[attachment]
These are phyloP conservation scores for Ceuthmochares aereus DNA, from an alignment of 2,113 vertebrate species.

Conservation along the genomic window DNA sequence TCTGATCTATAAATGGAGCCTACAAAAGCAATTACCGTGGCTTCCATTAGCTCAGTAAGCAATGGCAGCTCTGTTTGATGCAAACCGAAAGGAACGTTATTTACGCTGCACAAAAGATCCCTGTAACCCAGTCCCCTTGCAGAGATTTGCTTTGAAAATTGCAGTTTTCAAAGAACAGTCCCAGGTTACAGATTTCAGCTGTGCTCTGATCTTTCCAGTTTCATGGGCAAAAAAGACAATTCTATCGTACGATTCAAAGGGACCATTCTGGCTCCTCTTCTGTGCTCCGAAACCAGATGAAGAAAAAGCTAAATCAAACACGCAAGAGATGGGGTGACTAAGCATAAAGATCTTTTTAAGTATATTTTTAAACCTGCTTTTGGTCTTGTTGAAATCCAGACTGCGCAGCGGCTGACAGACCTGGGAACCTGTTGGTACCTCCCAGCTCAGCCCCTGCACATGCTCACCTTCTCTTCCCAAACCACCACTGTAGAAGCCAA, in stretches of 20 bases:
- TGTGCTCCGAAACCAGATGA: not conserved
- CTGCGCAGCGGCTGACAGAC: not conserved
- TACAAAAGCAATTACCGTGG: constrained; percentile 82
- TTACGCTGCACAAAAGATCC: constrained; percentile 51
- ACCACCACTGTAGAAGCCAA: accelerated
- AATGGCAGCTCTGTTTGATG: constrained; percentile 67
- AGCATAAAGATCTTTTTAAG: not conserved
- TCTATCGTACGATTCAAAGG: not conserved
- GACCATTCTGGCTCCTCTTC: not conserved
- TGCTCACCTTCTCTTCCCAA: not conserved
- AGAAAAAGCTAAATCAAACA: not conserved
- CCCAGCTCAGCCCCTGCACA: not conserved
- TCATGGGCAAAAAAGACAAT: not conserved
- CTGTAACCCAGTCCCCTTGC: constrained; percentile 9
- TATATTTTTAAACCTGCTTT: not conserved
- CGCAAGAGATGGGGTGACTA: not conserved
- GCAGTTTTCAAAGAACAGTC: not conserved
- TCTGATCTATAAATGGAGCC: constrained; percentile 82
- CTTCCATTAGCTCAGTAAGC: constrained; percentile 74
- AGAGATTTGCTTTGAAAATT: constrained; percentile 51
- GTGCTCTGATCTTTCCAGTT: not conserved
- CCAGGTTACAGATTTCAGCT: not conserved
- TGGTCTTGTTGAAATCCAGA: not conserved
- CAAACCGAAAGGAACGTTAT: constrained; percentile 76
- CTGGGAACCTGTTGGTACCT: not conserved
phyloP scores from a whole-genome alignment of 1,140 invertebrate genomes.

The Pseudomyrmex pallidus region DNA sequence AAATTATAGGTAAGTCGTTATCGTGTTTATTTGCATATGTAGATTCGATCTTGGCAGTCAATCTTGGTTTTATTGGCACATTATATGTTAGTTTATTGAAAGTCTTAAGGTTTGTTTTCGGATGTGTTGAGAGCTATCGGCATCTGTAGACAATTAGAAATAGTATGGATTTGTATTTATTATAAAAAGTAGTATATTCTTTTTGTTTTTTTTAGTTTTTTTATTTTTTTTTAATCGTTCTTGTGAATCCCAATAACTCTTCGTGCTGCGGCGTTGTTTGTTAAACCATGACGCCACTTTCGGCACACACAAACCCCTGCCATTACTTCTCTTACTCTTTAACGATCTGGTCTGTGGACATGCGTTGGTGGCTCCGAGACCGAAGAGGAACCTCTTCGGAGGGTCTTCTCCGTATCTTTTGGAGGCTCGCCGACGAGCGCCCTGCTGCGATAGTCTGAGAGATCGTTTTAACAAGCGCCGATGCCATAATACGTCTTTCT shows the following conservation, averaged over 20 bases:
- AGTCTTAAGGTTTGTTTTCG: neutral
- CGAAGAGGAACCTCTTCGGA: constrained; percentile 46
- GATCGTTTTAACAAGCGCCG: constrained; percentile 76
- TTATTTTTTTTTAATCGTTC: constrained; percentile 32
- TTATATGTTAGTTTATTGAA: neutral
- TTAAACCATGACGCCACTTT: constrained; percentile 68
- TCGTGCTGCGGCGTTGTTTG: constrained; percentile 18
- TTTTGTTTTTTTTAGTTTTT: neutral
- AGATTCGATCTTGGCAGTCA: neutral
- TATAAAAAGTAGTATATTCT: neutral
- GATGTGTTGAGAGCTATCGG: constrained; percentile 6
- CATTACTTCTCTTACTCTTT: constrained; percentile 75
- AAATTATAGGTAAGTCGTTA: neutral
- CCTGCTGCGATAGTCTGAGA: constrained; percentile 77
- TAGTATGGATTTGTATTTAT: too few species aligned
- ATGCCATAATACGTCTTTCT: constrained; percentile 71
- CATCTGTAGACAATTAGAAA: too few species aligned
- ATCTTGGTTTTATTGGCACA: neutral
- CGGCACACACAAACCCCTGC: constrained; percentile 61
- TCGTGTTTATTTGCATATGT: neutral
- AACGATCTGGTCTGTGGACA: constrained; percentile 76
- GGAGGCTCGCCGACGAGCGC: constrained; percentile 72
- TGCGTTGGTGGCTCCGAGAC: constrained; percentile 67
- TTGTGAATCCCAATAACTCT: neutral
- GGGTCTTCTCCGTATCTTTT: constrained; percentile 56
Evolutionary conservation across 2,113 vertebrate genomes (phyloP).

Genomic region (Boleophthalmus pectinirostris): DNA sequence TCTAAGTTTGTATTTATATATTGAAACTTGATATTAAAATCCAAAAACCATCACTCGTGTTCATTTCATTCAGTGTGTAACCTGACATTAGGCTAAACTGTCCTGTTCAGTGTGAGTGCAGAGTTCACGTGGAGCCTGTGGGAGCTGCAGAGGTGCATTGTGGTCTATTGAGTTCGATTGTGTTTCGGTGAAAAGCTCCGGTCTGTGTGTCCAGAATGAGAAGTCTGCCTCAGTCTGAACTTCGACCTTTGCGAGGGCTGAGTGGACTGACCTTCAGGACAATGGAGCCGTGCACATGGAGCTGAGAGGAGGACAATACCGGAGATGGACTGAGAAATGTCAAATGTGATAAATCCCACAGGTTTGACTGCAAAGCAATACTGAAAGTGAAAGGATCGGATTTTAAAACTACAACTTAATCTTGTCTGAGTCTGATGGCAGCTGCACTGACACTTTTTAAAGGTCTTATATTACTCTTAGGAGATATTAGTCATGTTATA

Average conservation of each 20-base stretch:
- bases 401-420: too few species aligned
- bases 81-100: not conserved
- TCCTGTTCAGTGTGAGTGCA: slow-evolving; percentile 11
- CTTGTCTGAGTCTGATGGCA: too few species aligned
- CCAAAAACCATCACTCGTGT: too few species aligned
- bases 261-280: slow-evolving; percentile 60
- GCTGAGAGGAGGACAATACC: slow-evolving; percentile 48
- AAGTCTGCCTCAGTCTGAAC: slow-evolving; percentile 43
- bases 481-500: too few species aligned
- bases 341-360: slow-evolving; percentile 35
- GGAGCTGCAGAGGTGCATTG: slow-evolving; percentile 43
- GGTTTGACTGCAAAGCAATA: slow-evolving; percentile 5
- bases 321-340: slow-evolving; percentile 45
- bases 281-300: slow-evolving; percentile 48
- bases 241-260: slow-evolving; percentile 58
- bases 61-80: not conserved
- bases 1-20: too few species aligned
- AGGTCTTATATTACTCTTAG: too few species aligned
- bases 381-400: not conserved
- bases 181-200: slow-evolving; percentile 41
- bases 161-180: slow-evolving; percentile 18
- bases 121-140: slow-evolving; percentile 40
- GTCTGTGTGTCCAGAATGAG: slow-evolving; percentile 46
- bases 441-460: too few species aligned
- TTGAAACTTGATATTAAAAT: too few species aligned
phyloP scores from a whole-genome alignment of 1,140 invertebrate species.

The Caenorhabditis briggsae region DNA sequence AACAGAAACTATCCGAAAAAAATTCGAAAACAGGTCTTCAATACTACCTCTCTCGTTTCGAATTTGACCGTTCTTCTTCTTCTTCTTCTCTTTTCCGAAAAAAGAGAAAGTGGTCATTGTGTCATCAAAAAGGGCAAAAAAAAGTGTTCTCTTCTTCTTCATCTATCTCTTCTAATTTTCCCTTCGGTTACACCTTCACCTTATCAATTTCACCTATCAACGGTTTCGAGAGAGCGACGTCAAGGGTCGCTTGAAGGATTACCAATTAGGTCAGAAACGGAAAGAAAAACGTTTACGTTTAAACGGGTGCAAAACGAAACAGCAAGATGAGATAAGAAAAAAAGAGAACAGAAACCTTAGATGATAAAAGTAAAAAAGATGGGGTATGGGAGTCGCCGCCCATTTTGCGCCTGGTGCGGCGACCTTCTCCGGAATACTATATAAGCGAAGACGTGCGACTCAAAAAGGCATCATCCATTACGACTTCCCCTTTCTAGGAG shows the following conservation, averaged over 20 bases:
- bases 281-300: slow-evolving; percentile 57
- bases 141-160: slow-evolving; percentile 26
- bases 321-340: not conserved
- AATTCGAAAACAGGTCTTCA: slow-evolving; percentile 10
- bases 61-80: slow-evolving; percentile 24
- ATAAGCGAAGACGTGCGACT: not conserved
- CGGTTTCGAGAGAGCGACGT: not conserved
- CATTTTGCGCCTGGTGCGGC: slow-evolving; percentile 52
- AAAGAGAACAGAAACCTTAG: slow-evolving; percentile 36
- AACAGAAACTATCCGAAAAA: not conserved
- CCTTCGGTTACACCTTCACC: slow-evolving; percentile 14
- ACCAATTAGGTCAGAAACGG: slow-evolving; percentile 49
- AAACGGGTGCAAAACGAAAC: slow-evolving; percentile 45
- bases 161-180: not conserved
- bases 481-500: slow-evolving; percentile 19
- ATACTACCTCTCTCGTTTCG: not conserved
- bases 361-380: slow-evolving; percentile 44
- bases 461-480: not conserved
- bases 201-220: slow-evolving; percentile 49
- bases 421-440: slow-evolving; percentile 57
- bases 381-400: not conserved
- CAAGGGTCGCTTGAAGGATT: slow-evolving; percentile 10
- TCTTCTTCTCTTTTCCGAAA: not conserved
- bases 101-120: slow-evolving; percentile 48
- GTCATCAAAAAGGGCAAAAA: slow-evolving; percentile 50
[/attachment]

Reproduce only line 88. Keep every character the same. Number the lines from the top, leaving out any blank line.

- AATTCGAAAACAGGTCTTCA: slow-evolving; percentile 10